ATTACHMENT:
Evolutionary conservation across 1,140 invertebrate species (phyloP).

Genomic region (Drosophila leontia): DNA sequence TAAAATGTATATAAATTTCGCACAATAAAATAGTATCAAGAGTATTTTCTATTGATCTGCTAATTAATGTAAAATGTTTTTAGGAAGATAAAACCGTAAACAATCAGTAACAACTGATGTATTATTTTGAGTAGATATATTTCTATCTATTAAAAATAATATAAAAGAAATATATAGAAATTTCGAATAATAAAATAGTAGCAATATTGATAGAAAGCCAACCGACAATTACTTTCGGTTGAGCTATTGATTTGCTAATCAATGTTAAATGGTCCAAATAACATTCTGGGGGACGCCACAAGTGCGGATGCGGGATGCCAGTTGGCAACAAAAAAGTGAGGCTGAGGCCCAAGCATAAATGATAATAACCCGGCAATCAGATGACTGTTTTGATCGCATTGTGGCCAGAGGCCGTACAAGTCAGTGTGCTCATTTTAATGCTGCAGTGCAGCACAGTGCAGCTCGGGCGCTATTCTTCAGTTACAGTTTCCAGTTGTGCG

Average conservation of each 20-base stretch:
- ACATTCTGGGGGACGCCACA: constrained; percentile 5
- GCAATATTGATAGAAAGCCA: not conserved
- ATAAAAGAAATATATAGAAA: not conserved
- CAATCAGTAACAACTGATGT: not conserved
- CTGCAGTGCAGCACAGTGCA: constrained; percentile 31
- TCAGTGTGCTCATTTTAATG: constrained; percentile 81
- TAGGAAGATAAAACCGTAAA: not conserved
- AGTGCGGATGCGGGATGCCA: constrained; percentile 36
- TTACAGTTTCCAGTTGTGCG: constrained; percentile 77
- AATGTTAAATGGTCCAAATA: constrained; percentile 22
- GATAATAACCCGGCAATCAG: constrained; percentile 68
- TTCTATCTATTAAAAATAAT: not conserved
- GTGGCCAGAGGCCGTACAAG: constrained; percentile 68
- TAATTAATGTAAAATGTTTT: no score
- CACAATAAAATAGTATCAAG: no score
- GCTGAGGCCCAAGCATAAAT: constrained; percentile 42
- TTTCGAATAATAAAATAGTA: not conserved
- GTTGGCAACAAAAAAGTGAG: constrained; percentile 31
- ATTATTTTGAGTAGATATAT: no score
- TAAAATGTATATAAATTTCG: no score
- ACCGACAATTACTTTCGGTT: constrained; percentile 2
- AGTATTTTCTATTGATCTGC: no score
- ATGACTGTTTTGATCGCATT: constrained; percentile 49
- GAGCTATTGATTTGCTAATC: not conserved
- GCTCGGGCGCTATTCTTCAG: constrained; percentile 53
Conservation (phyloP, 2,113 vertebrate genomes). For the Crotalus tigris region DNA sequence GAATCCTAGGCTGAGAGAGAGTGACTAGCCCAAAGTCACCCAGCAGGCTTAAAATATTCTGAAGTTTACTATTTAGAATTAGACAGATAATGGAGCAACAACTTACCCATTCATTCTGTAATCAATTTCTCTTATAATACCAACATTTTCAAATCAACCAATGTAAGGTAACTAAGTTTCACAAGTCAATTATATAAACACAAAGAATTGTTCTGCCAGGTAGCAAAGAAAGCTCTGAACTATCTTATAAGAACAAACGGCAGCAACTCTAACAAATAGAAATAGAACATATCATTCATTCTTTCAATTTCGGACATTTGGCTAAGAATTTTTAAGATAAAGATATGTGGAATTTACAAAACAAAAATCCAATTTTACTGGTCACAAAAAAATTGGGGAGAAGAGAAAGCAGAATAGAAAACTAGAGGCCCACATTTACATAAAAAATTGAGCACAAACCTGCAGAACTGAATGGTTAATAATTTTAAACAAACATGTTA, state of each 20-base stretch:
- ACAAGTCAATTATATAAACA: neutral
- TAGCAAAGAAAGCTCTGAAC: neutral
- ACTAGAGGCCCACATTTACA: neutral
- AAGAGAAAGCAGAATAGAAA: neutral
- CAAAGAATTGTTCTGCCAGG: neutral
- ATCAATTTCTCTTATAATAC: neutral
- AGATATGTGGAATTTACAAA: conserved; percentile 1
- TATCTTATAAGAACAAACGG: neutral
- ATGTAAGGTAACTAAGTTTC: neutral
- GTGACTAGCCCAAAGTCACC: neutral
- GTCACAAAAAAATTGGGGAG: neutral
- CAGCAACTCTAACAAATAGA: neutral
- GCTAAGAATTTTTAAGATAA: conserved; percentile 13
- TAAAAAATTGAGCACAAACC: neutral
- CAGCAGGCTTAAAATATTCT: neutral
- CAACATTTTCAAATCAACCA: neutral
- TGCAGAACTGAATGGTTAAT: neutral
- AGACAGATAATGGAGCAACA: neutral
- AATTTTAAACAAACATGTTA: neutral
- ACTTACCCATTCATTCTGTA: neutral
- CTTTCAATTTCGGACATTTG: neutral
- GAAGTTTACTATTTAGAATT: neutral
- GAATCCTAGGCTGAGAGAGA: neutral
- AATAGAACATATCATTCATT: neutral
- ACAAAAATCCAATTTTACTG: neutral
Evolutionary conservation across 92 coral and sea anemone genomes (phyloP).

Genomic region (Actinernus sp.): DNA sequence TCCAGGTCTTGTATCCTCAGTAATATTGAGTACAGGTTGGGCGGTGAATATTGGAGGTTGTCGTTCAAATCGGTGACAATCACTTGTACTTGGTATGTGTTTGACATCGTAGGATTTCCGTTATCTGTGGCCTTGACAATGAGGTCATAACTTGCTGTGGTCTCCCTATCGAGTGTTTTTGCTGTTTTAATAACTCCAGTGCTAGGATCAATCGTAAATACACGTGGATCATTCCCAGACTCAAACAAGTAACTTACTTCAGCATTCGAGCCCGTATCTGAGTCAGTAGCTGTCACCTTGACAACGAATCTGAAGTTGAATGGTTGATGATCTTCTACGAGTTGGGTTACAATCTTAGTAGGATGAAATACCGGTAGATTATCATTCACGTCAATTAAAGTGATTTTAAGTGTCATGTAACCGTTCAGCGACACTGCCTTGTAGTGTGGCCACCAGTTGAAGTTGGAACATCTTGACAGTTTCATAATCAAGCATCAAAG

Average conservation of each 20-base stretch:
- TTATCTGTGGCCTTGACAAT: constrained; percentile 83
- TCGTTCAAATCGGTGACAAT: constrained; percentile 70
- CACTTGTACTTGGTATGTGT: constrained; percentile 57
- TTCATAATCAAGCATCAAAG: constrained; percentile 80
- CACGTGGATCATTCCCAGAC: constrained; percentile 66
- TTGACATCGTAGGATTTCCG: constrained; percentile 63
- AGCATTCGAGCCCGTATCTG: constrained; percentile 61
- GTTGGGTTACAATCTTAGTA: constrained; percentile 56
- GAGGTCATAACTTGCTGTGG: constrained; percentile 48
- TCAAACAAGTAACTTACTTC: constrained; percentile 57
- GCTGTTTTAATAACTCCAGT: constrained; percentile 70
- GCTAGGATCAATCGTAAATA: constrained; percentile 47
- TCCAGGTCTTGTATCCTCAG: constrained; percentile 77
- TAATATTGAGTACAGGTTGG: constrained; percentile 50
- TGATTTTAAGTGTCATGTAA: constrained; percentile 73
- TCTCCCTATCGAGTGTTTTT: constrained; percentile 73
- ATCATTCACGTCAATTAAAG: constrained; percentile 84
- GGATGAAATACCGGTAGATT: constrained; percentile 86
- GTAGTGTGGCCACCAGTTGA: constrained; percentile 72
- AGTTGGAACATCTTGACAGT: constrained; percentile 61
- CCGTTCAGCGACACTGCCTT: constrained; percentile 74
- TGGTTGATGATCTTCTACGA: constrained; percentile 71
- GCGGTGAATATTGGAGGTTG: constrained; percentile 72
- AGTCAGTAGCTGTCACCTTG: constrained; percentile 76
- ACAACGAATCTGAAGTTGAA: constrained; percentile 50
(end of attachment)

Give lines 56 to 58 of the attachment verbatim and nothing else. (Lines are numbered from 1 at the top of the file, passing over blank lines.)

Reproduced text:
Genomic region (Actinernus sp.): DNA sequence TCCAGGTCTTGTATCCTCAGTAATATTGAGTACAGGTTGGGCGGTGAATATTGGAGGTTGTCGTTCAAATCGGTGACAATCACTTGTACTTGGTATGTGTTTGACATCGTAGGATTTCCGTTATCTGTGGCCTTGACAATGAGGTCATAACTTGCTGTGGTCTCCCTATCGAGTGTTTTTGCTGTTTTAATAACTCCAGTGCTAGGATCAATCGTAAATACACGTGGATCATTCCCAGACTCAAACAAGTAACTTACTTCAGCATTCGAGCCCGTATCTGAGTCAGTAGCTGTCACCTTGACAACGAATCTGAAGTTGAATGGTTGATGATCTTCTACGAGTTGGGTTACAATCTTAGTAGGATGAAATACCGGTAGATTATCATTCACGTCAATTAAAGTGATTTTAAGTGTCATGTAACCGTTCAGCGACACTGCCTTGTAGTGTGGCCACCAGTTGAAGTTGGAACATCTTGACAGTTTCATAATCAAGCATCAAAG

Average conservation of each 20-base stretch:
- TTATCTGTGGCCTTGACAAT: constrained; percentile 83